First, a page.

While not a companion volume to Hazareesingh`s earlier THE LEGEND OF NAPOLEON, this book will offer much in common - in that it too looks at the creation (and in this case, self-creation) of a legend, and the journey (in life and death) to becoming as mythical, iconic figure. It's definitely not a biography but nor is it a book that assumes any great previous knowledge of its subject's life. Along the way, there are some fascinating and appealing aspects to be examined: the French fetish for statues and objects of cult; the perception of France by outsiders, on the "Anglo-Saxon" views of France, with De Gaulle embodying all the things "we" hate about the French: arrogance, ingratitude, obstinacy, deceit, jammyness; the French obsession with national strength (taking a look at Asterix and how he is in many ways the cultural embodiment of Gaullism!); and France's need for heroic father-figures. In that sense the book will also tell a wider story of who the French are, what makes them tick.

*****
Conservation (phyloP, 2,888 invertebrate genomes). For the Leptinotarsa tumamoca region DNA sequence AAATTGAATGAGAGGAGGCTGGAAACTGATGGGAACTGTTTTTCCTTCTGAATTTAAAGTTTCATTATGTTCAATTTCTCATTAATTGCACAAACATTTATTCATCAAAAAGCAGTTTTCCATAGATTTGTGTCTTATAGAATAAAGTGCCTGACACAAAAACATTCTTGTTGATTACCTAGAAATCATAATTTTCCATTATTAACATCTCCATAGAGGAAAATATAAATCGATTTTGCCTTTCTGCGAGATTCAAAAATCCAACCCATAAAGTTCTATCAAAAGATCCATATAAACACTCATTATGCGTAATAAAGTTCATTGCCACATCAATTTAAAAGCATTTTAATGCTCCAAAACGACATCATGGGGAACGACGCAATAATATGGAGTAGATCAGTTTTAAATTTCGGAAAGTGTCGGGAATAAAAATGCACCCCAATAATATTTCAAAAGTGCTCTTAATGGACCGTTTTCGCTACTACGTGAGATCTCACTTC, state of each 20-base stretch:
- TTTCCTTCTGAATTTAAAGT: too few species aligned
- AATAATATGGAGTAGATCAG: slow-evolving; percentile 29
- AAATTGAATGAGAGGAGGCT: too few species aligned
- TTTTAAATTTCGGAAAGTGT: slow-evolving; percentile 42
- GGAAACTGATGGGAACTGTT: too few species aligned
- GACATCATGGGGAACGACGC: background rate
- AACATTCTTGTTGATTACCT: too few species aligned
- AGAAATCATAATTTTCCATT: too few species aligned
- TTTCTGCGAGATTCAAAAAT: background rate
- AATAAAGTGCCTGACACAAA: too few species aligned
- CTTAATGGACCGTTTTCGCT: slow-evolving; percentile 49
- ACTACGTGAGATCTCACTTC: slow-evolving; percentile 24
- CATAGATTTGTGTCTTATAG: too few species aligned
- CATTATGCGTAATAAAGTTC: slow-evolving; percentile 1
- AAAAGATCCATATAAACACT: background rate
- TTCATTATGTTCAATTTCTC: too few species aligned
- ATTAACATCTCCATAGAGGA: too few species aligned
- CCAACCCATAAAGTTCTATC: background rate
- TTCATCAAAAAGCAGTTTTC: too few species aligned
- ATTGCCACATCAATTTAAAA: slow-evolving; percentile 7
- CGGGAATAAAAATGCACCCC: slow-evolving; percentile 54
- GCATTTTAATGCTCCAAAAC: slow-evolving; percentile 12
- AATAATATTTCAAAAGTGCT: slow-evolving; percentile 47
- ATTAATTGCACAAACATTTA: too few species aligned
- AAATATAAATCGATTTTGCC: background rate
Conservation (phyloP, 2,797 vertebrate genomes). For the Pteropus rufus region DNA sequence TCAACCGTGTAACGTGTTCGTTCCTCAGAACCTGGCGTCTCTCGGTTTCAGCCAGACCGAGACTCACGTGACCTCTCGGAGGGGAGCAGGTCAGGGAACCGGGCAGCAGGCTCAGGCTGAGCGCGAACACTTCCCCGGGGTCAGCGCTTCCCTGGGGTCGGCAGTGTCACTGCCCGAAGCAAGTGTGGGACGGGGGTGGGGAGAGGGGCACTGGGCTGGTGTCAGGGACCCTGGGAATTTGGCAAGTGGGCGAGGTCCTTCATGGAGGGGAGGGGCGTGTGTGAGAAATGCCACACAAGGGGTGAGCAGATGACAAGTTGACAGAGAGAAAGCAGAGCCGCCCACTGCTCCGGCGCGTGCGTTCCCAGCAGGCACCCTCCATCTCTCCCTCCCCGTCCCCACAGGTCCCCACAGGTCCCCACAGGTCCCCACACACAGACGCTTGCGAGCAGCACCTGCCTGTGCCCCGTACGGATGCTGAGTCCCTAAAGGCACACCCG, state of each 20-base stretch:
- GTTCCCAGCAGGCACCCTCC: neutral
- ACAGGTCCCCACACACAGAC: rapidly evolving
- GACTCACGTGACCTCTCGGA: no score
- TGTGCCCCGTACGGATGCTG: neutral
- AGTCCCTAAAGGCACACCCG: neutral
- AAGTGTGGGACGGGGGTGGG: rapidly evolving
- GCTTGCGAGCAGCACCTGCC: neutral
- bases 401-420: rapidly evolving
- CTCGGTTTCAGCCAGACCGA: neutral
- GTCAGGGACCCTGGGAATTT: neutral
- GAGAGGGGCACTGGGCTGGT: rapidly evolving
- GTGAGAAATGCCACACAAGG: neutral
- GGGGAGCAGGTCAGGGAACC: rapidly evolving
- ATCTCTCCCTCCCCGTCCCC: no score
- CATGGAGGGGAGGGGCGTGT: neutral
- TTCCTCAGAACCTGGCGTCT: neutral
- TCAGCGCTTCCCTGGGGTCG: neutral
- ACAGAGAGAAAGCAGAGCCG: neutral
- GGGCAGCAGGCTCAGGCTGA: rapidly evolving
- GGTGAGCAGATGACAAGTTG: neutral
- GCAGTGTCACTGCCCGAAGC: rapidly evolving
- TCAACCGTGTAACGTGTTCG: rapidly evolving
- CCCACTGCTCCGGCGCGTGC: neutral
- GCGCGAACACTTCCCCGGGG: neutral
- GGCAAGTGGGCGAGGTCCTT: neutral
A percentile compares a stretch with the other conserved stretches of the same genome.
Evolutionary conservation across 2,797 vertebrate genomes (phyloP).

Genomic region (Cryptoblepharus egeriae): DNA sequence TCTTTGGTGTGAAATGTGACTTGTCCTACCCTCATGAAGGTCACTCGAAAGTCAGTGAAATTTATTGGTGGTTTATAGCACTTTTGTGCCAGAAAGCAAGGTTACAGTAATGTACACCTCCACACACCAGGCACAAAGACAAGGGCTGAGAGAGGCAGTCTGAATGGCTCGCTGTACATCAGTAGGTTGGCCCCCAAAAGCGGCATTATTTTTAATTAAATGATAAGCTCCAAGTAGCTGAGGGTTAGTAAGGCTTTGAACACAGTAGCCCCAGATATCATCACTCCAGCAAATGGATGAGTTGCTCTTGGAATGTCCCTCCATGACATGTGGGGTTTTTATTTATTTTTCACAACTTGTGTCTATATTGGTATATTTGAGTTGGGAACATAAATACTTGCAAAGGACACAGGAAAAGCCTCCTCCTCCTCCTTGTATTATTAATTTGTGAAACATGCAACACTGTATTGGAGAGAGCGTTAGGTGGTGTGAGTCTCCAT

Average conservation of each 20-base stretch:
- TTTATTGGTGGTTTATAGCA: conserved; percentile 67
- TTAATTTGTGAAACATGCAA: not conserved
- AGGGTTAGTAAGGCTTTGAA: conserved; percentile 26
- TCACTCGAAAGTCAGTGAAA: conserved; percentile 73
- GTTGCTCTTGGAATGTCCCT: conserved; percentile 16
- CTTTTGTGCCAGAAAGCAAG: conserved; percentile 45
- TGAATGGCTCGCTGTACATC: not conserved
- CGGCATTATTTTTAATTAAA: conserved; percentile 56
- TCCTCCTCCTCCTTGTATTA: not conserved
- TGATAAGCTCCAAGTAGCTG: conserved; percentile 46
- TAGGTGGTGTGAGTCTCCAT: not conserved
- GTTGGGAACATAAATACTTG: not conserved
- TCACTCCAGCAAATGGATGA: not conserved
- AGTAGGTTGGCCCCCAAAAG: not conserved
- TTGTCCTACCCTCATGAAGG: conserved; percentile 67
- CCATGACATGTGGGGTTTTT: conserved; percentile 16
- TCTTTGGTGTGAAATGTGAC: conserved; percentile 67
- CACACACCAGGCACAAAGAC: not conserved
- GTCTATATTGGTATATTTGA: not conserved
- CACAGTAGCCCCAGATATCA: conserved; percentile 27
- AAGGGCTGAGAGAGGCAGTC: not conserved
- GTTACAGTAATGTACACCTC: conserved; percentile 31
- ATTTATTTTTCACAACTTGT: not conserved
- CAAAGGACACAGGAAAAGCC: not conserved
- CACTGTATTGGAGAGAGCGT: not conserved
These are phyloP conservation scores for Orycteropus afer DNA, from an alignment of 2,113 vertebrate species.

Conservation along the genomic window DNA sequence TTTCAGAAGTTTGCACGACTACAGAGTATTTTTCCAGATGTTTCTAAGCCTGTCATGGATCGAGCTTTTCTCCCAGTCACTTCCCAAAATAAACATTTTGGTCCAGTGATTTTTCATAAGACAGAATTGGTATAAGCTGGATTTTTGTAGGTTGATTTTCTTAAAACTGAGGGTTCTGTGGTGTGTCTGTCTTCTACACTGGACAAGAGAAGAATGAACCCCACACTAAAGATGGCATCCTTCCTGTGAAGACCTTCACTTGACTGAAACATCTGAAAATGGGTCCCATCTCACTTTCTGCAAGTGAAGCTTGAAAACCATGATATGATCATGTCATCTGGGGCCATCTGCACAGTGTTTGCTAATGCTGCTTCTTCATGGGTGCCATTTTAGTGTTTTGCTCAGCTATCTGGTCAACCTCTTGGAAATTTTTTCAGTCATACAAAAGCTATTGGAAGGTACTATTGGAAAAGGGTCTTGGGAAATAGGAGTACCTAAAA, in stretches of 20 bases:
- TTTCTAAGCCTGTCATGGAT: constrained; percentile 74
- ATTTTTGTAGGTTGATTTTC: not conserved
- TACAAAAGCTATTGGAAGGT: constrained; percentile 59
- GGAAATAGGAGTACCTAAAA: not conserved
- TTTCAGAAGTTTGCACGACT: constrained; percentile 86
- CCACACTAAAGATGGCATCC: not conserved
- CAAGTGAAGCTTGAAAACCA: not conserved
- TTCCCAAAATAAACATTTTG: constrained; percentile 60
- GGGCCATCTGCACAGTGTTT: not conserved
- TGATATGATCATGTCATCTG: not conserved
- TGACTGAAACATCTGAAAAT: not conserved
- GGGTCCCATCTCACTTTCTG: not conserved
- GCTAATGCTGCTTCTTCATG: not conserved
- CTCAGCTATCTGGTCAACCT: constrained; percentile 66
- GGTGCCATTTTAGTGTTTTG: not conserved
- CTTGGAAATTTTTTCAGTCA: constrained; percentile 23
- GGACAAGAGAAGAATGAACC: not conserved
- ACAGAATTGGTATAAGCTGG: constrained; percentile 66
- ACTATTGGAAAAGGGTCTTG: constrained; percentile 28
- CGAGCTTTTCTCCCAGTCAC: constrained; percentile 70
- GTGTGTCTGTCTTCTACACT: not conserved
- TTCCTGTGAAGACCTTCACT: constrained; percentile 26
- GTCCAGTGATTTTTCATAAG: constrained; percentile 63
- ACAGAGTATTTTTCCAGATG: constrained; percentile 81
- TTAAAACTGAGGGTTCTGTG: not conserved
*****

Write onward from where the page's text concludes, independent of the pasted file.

'God was bored with Napoleon' wrote Victor Hugo and as is well-known, the Emperor was duly defeated at Waterloo in 1815 and exiled to St Helena, where he died an agonising and horrifying death. The Emperor's real legacy is the modernising and beautifying of Paris, the official promotion of religious tolerance, the current French legal and educational systems, and the European Union, to name but a few Napolenic initiatives. And of course, the legend lives on. Drawing on new archival research, Hazareesingh traces not only the emergence of the Napoleonic myth and how it developed into a potent political culture, but also the amazing tenacity of popular affection for the emperor, manifest in countless busts and portraits in ordinary citizens' homes, grass-roots political activism, miraculous apparitions reported after his death, and the memories kept alive by thousands of imperial war veterans. With a new wave of Napoleonic commemorations due in 2004 to mark the bi-centenary of the proclamation of the First Empire, this book is a timely study of why the fascination with Napoleon has endured for two centuries.